At the base of the rear wall 52, there is provided a rear guide plate 58. At the base of each side wall 53, 54, there is provided a side guide plate 59. Also shown in FIG. 6A is a portion of the grinder head 60 that emerges from the rear wall 52 of the chute 50. Evident are the grinder head coupling 61, along with a spring pin or set screw 62 which retains the grinder head coupling on the grinder head shaft (see below). The rear 58 and side 59 guide plates form a housing at the bottom of the chute 50 into which the receiver cup 70 fits.
In FIG. 6B, there is shown a frontal view of the chute 50 assembly as it would appear to a user when the assembly is slid into the grinder 10. Elements with like numbering are described above. A pair of slide ridges 53a and 54a are provided respectively on the left 53 and right 54 side walls of the chute 50 which slide into the slots 44a and 44b in the housing 40.
In FIG. 6C, there is shown a section A--A of FIG. 6B. This section shows a number of the elements described in FIGS. 6A and 6B. In addition, the grinder or cutter shaft 63 along with a plurality of grinder teeth 64 which mesh with the grate 65 are also shown. The grinder mechanism is described in further detail hereinbelow.
In FIG. 6D, there is shown a section of FIG. 6A, along line B--B, thus showing a top view of one embodiment of the grinder head. Evident are the cutter shaft 63, which emerges slightly from the front wall 51, and substantially from the rear wall 52. The shaft rides within bearings housed inside the front 57 and rear 56 endcaps. Also evident are the half grates 65a and 65b which are welded to the left 53 and right 54 chute side walls respectively. As can be seen, the cutter blades 64 are welded to the cutter shaft 63 in staggered positions about the shaft. Naturally, the blades may be welded to the shaft in other arrangements, but the staggered arrangement is preferred. Each blade 64 fits within a recess 65c in the left and right half grates 65a and 65b, each of which has a plurality of recesses 65c matching the number of cutter blades 64 welded to the cutter shaft 63. Accordingly, as bone to be ground is pressed down upon the rotating cutter assembly (the rotating cutting blades 64 welded to the rotating cutter shaft 63), the blades cut the bone as they pass upward and downward through the grate recesses 65c. Alternate embodiments of the grinder head vary the widths of the cutter blades 64 and the recesses 65c in the grate 65. In addition, the number (spacing) of the cutter blades 64 and thus grate recesses 65c, as well as the gaps between the front cutting edge of the tooth and the grating, may be varied between different embodiments of the grinder head to produce finer or coarser bone particle sizes. By appropriately matching the blades and grates, a series of grinder heads capable of producing bone particles of different sizes are achieved.
In FIG. 6E, there is shown a section of FIG. 6A along lines C--C. Like numbered elements are as described above. Also evident from this view are the side guide plates 53b and 54b respectively, a grinder head grate 65 and the cutter head assembly 66.
Referring now to FIG. 7, in a preferred embodiment, it can be seen that the motor drive shaft 38 is coupled to the cutter shaft 63 via novel couplings 39 and 61. A male coupler 61 has a center bore 61a of adequate diameter to accommodate the diameter of the cutter shaft 63, and is affixed thereto by a set screw, spring clip, or shear pin 62. The male coupler 61 has a pair of spaced-apart prongs 61b and 61c, with the spacing 61d therebetween being adequate to accommodate any forward projection on a female coupler 39. The tip of each prong 61b and 61c is preferably pointed. Alternatively, the male coupler may be a solid piece, with its front edge being wedge shaped. In FIG. 8, it can be seen that the female coupler 39 also preferably has a pointed pair of prongs 39a and 39b such that when the male and female couplings are brought into contact with each other, no matter what the orientation of each to the other is, the couplings properly seat with respect to each other to link the motor drive shaft 38 to the cutter shaft 63. Naturally, other couplings can be envisioned without departing from the principles of this invention. However, the novel design of the coupling disclosed here provides the advantage that a surgeon in the operating room is able to select any of a number of available chute 50 grinder head 60 assemblies and merely slide the assembly into the grinder, without giving a moment's thought to the alignment of the cutter 63 and motor drive 38 shafts.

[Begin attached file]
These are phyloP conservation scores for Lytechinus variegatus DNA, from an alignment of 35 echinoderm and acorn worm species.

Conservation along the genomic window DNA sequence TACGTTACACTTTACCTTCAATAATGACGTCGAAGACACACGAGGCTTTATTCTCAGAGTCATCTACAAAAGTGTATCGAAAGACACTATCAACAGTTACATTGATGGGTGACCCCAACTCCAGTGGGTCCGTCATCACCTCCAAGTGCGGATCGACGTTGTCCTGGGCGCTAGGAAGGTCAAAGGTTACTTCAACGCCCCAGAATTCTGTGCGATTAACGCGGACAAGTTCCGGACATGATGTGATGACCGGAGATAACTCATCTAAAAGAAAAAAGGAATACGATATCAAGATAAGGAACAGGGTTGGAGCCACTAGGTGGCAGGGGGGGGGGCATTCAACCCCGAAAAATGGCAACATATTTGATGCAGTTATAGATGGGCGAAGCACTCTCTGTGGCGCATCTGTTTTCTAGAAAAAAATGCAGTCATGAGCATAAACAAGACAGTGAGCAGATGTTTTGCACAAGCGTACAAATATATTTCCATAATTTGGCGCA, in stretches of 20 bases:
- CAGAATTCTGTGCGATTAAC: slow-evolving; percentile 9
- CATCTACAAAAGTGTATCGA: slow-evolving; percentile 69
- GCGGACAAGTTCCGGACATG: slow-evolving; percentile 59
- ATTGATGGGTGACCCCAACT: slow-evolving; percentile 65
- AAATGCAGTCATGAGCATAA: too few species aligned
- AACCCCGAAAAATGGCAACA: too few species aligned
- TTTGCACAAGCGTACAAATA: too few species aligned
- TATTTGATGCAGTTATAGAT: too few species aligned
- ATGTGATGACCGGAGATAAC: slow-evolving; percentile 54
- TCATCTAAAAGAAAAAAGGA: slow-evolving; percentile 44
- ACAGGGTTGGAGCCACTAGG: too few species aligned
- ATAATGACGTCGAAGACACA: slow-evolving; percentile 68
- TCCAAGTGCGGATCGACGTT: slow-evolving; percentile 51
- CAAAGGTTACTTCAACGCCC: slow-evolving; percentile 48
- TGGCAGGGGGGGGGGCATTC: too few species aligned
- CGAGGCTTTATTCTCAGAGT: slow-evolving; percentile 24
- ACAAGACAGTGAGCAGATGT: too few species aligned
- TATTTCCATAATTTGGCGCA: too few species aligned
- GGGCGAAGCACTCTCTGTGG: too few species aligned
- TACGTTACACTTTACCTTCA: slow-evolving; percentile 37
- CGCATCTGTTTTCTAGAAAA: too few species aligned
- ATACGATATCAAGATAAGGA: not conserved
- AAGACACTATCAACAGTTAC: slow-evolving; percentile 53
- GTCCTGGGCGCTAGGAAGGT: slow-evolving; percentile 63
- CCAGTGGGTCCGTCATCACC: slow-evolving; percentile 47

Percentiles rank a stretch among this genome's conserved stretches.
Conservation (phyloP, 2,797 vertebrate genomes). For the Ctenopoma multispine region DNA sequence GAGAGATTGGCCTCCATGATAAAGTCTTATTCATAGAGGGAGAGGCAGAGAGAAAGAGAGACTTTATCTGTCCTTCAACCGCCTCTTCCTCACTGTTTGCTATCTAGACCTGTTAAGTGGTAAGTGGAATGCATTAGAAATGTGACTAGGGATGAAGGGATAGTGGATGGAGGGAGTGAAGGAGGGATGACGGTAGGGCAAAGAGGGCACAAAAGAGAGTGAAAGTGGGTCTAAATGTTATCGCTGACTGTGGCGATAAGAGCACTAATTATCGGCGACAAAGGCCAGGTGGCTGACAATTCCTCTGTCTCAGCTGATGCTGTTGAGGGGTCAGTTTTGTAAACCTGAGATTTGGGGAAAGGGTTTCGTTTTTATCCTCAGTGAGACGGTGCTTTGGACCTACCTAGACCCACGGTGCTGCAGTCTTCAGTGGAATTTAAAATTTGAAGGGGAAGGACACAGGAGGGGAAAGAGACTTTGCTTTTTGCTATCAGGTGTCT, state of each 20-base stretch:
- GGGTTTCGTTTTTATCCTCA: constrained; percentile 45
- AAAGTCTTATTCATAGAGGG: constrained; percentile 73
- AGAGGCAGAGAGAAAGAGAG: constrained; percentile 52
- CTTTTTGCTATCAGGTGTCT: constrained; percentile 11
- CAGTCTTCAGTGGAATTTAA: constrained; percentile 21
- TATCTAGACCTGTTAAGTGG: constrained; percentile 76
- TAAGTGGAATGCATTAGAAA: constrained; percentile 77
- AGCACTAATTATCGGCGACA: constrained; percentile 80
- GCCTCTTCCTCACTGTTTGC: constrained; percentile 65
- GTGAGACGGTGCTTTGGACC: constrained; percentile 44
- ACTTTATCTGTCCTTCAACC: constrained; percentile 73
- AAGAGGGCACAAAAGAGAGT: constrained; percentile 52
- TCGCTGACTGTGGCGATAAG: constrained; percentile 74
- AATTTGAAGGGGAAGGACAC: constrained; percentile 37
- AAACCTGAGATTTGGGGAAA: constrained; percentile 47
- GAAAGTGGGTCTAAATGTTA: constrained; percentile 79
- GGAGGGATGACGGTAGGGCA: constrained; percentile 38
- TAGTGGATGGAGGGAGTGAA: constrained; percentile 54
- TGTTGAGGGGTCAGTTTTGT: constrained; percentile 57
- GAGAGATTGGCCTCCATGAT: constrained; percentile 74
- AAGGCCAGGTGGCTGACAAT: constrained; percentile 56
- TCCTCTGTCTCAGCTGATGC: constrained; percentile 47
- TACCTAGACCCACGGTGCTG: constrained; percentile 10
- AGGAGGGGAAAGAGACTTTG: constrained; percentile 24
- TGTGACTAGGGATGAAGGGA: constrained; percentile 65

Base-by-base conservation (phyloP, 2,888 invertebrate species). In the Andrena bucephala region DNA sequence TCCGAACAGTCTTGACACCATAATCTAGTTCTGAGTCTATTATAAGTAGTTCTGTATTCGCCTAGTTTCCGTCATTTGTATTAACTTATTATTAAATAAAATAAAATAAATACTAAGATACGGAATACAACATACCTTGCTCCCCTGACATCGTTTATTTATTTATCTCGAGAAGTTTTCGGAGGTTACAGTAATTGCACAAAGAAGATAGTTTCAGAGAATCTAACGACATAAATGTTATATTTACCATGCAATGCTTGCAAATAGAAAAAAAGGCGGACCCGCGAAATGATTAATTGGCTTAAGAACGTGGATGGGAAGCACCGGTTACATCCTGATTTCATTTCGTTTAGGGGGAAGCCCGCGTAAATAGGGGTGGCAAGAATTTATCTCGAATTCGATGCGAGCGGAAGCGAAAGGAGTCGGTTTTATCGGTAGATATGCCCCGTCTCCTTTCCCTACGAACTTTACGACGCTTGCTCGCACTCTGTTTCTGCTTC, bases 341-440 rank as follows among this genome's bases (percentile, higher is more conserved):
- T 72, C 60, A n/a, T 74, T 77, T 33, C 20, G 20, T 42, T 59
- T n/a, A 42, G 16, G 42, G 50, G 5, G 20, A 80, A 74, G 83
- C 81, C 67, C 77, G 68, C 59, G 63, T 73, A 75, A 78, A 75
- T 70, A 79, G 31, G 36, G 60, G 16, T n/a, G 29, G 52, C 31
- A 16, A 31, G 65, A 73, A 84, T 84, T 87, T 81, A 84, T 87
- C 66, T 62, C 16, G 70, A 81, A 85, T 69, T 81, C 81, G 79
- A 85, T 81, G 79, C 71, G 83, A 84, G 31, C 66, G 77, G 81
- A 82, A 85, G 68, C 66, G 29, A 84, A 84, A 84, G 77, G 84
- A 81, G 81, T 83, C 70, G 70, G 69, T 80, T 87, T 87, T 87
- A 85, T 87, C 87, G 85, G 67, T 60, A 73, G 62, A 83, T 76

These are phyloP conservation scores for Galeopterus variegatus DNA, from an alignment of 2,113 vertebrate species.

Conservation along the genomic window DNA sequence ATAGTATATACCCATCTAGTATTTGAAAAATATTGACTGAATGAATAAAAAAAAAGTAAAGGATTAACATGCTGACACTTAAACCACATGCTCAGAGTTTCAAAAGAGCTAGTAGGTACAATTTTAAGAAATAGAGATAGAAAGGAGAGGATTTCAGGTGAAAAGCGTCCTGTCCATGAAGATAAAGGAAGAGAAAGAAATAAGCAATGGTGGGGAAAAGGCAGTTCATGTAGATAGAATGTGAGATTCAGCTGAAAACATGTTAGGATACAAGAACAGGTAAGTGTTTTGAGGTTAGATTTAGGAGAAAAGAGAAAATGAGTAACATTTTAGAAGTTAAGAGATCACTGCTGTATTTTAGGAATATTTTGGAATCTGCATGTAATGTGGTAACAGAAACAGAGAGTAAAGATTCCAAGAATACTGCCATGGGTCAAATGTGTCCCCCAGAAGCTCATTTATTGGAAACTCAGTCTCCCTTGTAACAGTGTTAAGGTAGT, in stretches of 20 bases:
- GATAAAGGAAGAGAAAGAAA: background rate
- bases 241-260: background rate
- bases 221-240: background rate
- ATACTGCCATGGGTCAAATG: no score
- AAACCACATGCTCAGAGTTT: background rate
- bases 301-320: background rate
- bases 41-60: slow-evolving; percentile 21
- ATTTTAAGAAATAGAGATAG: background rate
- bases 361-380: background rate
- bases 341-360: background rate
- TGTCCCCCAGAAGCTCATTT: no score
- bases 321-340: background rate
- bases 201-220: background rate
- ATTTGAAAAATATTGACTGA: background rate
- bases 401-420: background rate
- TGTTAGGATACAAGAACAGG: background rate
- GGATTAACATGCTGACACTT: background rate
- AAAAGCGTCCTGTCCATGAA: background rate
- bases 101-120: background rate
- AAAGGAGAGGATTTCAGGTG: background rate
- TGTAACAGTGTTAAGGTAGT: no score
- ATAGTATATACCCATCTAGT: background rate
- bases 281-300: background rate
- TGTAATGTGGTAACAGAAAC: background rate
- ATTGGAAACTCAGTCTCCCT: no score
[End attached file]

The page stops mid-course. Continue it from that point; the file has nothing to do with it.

Referring now to FIG. 9, there is provided a detail of the cutter shaft 63. In FIG. 9A, in side view, the cutter shaft 63 is evident with the cutter blades 64 welded thereto in a staggered arrangement. Viewed down the axis of the cutter shaft 63, in FIG. 9B, the flower pattern of the welded blades 64 is evident. Naturally, variations on the shape of the cutter shaft 63 and the cutter blades 64 can be contemplated and used without departing from the spirit of this invention. However, the design of the cutter blades and shaft shown here are preferred.
In FIG. 10, a single cutter blade or cutter tooth 64 is depicted, with preferred dimensions shown. Thus, this embodiment displays a duckbill-shaped cutter tooth with a first radius 64a of about 0.66 inches, a second radius 64b of about 5/16 of an inch, a third radius 64c of about 0.97 inches, and a fourth radius 64d of about 7/32 inches. The tooth 64 is welded to the shaft, with either a groove being cut into the shaft or the tooth being welded thereto. It should be understood that these dimensions are provided only as an example and may be varied. It is the ratio of these dimensions to each other that is significant. Thus, as the absolute size of the cutter tooth is varied, it is preferred that these given dimensions are increased or decreased proportionally to maintain the appropriate ratios.